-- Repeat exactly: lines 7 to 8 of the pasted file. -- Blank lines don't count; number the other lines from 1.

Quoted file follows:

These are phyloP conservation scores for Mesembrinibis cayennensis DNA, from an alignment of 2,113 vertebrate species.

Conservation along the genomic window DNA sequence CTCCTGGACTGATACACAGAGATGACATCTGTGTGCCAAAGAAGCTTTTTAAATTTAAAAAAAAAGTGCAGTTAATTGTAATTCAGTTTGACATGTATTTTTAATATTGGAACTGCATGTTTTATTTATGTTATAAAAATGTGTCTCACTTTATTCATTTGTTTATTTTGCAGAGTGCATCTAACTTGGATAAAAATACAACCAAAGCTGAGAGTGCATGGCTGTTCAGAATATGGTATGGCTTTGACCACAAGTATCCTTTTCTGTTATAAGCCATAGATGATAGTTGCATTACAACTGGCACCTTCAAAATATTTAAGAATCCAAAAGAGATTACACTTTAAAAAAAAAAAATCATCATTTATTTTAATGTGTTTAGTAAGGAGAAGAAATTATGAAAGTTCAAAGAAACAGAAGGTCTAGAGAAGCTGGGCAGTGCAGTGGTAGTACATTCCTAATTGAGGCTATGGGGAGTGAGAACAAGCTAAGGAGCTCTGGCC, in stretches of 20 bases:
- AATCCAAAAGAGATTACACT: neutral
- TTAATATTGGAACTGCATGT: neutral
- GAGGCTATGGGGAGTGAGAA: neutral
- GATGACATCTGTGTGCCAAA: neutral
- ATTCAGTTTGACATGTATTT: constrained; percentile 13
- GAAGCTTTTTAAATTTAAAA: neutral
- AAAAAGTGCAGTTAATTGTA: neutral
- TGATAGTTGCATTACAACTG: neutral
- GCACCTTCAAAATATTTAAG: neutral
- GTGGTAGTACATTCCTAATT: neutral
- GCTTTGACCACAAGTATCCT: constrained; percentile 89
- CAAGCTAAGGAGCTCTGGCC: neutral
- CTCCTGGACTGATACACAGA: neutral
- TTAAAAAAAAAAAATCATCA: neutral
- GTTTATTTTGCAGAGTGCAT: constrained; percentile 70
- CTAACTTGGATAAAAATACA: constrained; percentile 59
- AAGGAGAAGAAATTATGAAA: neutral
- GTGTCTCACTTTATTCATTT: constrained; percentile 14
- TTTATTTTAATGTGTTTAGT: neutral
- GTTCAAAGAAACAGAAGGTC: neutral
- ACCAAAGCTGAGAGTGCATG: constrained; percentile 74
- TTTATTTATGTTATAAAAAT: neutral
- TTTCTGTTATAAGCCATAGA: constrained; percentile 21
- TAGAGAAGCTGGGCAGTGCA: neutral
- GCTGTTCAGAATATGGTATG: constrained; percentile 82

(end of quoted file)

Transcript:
- ATTCAGTTTGACATGTATTT: constrained; percentile 13
- GAAGCTTTTTAAATTTAAAA: neutral